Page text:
March 25, 2013

Letter: STEM of education past

Many readers will recall the World Book Encyclopedia salesmen, later to be replaced by Encyclopedia Britannica. Parents with young children were fair game for the salesmen. Everyone wanted their children to be well educated and those books would do the trick.

The bookcase arrived and was filled to the walls with shiny new books with gold embossed letters, covered with imitation leather. The entire setup was very attractive. It would have been more appreciated had someone in the family been willing to open a few of the books just to look at the pictures if nothing else. Maybe some influence of those idealistic stories from salesmen and fantasies of young parents would have placed the United States of America above the level of 17th in the world in education.

Now we come to the new trends for exciting parents with the prospects of that wished-for miracle. Their children will somehow acquire that gold embossed certificate called a college degree via STEM. We have a new super ideal to propel the United States into the next century just like Encyclopedia Britannica did in the ‘60s; it’s being called STEM.

Science, Technology, Engineering and Mathematics (STEM) are the academic areas where we, as a nation, are sorely lacking. Just like World Book and Britannica, the promise of creating a super-educated family within the society misses the mark by several grade levels. Just like the days when books gathered dust on shelves seldom visited, student minds have been allowed to gather dust from lack of stimulation and drive.

College and university professors complain that many of their students must undergo remedial instruction before they are ready for college work. The late 20th century and now into the next, the student academic levels have stagnated or dropped from k through 12 with a mere few rises in the first three grades of elementary school.

Locally, the high school graduation rate is shameful for any industrial nation, state or community in the world. But still, we in the U.S. have the highest dollar investment in education of any industrial nation in the world.

Somehow the powers that drive the idealistic train are not overcoming the lack of spirit needed to move the load. Unless or until the fantasy world collapses and reality catches on, there is no amount of academic elitism that will overcome the STEM of academic laziness.


Lawrence Headrick

Tunnel Hill  

Text Only
  • Mark Millican: The birds hushed their singing

    For the uninitiated, that line is from what many consider the greatest rock song of all time, “Stairway to Heaven,” by Led Zeppelin.

    April 15, 2014

  • Misty Watson: When blood sugar drops, anger rises

    It wouldn’t have taken 107 married couples and 21 days to figure out that being hungry makes people angry.

    April 15, 2014

  • Working for the man

    You may be one of the many Americans who will rush to file their income taxes today. But you may not yet have earned enough money to pay all of the taxes that will be imposed on you this year.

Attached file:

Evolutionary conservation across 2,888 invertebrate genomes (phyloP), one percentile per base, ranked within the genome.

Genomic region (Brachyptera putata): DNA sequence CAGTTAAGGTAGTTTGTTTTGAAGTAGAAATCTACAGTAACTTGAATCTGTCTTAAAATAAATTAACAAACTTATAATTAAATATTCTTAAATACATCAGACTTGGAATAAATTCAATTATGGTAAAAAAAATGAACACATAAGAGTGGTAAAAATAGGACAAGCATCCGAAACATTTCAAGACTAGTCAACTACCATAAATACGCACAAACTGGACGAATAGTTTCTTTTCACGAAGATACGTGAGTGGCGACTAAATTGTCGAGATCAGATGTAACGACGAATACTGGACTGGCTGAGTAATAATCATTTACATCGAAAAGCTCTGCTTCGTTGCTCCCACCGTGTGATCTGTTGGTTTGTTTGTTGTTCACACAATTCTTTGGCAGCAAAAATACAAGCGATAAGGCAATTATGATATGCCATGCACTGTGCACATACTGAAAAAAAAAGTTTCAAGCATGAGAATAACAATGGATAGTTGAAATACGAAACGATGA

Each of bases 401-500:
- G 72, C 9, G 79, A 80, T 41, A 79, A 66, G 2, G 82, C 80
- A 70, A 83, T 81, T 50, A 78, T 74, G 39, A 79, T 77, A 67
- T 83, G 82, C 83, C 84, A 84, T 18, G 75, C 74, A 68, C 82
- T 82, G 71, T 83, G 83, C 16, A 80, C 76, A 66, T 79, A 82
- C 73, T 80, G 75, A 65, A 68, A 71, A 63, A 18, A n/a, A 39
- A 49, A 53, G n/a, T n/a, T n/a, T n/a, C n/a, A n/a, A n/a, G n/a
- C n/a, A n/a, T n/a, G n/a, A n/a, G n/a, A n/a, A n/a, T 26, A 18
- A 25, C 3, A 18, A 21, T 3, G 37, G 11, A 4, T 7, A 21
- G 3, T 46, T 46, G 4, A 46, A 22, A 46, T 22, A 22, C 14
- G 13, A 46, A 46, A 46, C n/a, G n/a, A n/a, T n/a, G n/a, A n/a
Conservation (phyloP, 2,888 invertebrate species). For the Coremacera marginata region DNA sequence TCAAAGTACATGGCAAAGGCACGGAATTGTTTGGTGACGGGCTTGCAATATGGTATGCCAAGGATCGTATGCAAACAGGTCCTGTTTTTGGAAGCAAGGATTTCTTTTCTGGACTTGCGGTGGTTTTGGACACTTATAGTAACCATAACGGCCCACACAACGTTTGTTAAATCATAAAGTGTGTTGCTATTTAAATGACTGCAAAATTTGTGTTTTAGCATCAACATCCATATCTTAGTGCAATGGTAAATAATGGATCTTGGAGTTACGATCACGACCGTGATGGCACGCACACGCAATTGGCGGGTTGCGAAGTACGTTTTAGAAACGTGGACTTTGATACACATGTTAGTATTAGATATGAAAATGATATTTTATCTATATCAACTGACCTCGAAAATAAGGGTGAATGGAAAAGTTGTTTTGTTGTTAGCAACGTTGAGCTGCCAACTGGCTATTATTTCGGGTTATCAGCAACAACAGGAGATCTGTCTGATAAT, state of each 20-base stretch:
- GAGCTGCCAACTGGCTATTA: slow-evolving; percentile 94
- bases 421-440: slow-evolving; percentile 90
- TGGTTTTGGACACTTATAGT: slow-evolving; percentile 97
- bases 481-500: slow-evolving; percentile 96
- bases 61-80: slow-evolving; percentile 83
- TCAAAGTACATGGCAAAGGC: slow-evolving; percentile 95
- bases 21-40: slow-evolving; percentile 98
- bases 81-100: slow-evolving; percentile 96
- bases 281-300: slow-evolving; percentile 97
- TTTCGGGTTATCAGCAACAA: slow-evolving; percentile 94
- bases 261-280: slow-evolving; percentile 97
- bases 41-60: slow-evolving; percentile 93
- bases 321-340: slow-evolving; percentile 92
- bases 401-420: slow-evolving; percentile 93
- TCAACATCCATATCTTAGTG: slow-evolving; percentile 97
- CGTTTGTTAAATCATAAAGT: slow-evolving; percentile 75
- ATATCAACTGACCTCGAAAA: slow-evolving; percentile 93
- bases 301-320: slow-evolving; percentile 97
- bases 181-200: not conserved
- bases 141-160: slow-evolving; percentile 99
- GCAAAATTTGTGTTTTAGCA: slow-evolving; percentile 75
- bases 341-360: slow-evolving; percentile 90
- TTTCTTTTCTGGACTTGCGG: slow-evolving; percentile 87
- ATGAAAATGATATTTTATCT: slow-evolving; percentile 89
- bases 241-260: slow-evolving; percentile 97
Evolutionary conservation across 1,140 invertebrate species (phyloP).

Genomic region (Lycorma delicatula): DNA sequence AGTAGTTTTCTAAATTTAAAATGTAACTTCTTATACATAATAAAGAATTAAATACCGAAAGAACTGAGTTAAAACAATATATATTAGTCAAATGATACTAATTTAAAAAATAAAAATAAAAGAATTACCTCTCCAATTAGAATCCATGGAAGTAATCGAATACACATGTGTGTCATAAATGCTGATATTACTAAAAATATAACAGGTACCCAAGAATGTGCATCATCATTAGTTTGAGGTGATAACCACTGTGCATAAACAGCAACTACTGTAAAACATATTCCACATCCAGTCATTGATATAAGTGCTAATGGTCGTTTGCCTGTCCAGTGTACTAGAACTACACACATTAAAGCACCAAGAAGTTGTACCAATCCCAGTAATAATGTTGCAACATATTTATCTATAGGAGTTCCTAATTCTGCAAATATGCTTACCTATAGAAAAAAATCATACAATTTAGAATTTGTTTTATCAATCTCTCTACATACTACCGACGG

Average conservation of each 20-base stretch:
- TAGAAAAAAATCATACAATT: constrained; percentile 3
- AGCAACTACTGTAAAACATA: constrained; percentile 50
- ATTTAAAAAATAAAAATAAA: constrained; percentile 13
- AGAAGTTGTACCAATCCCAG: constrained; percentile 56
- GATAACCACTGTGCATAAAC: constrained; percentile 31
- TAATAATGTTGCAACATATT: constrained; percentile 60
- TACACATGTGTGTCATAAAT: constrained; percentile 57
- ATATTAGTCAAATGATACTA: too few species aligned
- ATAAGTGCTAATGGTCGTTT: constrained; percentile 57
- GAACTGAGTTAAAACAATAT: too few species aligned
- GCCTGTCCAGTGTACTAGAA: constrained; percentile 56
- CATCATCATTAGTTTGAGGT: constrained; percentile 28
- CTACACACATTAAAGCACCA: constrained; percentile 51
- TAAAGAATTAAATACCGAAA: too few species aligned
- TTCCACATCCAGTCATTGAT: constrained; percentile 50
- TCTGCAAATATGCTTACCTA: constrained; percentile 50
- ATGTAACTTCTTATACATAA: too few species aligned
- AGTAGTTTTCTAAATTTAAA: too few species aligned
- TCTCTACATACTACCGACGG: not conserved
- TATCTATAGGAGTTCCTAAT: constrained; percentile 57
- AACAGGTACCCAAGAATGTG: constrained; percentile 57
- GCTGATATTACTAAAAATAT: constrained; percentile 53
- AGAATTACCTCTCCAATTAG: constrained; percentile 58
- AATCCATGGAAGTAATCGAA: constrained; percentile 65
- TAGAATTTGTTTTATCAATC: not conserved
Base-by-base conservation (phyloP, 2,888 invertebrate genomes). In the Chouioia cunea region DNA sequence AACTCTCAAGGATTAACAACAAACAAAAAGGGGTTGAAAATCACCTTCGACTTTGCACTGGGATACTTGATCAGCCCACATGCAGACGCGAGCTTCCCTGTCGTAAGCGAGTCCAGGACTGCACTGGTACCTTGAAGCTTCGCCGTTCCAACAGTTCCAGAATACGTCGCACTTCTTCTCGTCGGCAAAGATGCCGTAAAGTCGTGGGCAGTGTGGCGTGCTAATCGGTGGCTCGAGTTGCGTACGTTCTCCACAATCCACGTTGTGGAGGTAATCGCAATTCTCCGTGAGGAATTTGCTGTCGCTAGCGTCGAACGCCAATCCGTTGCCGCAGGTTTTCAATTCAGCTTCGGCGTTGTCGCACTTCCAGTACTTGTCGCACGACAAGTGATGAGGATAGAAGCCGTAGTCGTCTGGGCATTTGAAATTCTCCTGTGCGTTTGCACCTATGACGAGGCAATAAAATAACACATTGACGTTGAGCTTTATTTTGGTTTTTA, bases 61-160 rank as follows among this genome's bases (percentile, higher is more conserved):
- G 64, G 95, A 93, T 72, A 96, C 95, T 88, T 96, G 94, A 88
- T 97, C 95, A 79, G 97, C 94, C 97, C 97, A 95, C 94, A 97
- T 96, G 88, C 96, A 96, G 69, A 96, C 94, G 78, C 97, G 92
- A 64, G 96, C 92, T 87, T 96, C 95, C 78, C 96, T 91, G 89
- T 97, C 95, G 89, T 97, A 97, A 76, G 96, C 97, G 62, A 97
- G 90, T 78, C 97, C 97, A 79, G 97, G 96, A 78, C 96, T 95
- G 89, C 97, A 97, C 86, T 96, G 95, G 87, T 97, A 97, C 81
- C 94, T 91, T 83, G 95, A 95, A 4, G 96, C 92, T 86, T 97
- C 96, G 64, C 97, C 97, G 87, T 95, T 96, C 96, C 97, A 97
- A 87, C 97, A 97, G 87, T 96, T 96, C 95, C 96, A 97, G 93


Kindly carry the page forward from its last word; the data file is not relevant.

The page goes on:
April 15, 2014

  • Letter: The glib tongue, the fake smile

    A recent Daily Citizen column by Walter Williams will both awaken and frighten any thinking person who claims even a smidgen of knowledge about — or belief in —  either the Bible, world history or current events.

    April 15, 2014

  • College soccer team would bring local talent together

    Dreams of combining the best soccer players from all local high schools into one team finally could come true.

    April 13, 2014

  • Letter: Primaries feature many choices

    Many people are confused this year about the May 20 Election Day. Unfortunately, very few voters in Whitfield County actually go to the polls for a primary election. But this means any increase in participation can have a significant impact.

    April 12, 2014

  • Letter: Hooper for Murray chief magistrate

    Thanks to all the wonderful people and friends who backed me for District 1 Murray County Board of Education. You sure showed a lot of support. Sorry I had to step down due to my and my wife’s health. I am a lot better now.

    April 12, 2014

  • Judicial dispute could have been avoided

    Judicial elections in Whitfield and Murray counties tend to be low key. In fact, we can’t recall the last time an incumbent judge on the Conasauga Superior Court, which cover the two counties, has even faced a challenger.

    April 12, 2014

  • Citizen of the Week: Jonathan Rose

    Running for exercise is a popular hobby among many local residents, but at least one racing enthusiast plans to take his fun a step further today.

    April 11, 2014

  • Community champions make world a better place

    We sometimes think a good community is one with attractive buildings, well-kept homes and beautiful parks. But buildings, homes and parks, no matter how attractive, don’t make a community. People do.

    April 10, 2014